After spending several years of her childhood in British Columbia, Jesse Larocque was feeling disconnected from her Métis culture. So, when it came time to move back to Yellowknife at 16 years old, she had a specific goal in mind.
“One thing that was really important when I moved back was finding a way to connect with my culture,” Larocque says.
The Northerner turned to her great-grandmother, Violet Beaulieu,who helped her learn how to sew and bead. Whenever Beaulieuwas in town from Fort Resolution, the two would spend time together, making uppers for moccasins, card holders, and eventually earrings, which Larocque got quite good at.
So good that, in 2017, Larocque began her own collection of jewelry under the brand name Northern Breed.
“I had basic designs at first. I would sell [earrings] people saw me wearing and then I would make a pair for them,” she says. “I would say it’s just been in the past couple of years I started feeling able to come up with my own designs.”
Making her work even more unique, Larocque seeks out vintage beads for many of her designs, including ones that date as far back as 1915.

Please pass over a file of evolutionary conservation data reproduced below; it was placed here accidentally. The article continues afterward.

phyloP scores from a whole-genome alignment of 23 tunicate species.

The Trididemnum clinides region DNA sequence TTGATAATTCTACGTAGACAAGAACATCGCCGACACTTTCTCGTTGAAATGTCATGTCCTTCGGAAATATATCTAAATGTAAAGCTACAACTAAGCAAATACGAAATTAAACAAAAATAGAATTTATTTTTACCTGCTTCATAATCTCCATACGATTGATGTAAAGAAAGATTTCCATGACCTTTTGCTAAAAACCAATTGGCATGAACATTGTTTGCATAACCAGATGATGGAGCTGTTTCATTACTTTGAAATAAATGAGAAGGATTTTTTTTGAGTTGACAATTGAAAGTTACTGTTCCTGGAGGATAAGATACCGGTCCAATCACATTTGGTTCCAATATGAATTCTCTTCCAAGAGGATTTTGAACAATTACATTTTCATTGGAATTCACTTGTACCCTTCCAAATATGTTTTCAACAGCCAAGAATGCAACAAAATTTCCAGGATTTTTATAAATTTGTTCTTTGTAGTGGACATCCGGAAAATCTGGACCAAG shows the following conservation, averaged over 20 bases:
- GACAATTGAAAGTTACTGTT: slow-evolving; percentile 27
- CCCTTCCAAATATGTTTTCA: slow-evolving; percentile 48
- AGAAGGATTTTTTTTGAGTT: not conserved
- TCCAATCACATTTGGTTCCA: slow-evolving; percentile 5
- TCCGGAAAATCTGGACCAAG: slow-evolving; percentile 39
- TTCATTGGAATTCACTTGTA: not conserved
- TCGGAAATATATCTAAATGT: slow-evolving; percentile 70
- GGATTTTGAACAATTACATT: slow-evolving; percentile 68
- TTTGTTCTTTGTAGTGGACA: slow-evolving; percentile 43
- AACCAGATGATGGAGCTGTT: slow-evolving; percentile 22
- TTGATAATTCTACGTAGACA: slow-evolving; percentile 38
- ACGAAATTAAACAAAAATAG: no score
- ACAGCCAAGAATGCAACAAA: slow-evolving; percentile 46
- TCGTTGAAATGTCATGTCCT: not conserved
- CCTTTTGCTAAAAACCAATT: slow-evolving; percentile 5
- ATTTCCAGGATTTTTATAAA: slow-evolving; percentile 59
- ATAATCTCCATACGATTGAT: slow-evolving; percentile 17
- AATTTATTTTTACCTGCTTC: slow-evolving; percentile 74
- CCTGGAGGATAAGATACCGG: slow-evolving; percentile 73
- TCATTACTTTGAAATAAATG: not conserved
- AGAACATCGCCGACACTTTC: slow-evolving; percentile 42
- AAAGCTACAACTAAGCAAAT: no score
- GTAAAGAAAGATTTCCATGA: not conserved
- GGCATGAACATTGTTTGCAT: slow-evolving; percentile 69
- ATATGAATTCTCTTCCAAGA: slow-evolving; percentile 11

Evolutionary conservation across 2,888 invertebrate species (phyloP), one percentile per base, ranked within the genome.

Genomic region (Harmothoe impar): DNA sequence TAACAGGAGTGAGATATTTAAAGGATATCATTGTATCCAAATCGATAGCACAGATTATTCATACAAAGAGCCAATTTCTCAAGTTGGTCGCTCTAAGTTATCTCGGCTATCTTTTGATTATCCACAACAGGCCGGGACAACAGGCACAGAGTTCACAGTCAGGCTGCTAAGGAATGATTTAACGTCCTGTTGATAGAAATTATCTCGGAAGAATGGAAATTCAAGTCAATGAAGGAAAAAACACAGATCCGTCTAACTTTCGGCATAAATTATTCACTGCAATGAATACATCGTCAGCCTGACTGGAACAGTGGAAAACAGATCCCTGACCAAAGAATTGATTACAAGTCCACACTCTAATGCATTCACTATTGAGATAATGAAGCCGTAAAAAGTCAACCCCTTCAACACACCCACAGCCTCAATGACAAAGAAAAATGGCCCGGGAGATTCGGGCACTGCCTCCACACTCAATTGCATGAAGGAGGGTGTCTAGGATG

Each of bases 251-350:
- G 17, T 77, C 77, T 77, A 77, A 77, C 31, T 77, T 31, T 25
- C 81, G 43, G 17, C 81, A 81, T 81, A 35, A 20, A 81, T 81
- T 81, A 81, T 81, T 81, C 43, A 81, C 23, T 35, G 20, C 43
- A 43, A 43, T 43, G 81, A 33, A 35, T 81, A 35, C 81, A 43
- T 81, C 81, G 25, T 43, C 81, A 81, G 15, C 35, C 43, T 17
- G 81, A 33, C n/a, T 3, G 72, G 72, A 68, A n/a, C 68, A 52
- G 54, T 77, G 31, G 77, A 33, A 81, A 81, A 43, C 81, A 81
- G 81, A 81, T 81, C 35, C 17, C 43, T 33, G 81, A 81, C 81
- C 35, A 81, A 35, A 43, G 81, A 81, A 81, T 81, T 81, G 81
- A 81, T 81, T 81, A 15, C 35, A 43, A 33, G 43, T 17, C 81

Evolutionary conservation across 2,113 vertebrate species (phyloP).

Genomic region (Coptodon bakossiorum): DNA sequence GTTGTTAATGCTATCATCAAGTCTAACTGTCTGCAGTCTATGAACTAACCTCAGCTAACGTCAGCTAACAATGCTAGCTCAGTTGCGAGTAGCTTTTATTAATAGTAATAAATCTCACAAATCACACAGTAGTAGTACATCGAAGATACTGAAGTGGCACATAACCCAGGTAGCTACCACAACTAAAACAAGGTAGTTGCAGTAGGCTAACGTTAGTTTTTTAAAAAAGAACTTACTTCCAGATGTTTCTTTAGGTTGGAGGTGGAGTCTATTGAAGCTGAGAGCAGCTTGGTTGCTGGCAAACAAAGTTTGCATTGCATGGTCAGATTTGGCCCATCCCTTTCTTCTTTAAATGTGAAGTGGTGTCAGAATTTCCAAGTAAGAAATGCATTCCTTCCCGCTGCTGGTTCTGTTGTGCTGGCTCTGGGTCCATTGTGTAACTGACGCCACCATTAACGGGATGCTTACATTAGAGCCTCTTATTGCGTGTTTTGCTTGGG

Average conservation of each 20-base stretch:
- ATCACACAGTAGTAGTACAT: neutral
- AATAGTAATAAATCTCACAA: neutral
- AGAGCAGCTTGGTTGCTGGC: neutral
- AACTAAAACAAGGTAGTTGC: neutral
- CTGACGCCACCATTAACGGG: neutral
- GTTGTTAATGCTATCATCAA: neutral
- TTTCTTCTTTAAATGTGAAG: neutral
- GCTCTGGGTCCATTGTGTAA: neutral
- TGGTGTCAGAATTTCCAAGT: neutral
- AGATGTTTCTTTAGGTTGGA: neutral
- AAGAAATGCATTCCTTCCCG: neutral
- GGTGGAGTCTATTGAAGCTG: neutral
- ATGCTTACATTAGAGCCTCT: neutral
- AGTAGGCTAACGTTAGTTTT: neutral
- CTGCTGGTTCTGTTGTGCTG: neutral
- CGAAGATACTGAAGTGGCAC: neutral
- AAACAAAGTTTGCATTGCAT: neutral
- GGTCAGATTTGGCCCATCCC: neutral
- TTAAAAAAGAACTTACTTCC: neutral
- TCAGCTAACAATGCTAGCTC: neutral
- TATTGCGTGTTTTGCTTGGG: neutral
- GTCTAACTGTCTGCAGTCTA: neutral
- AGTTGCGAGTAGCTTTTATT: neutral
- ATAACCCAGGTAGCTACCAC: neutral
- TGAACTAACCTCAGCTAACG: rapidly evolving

These beads are cut a specific way, she explains, so they reflect the light better than the usual seed beads.
“The types of beads they had back then aren’t made anymore. So, you can’t find those beads very often, which makes each piece more special.”
While beading is a big part of Larocque’s work, she also incorporates other local and traditional materials, such as moose hide and porcupine quills.
It often takes Larocque about eight hours to make a single pair of earrings and the $200-$300 she charges for her more popular styles reflects the time, effort, and cost she puts into each piece. But the biggest reward for Larocque isn’t the money—it’s about the connection she feels to her family every time she sits down to work on a new creation.
“It’s really calming,” she says. “And it helps me connect with my culture and my [late] great grandmother.”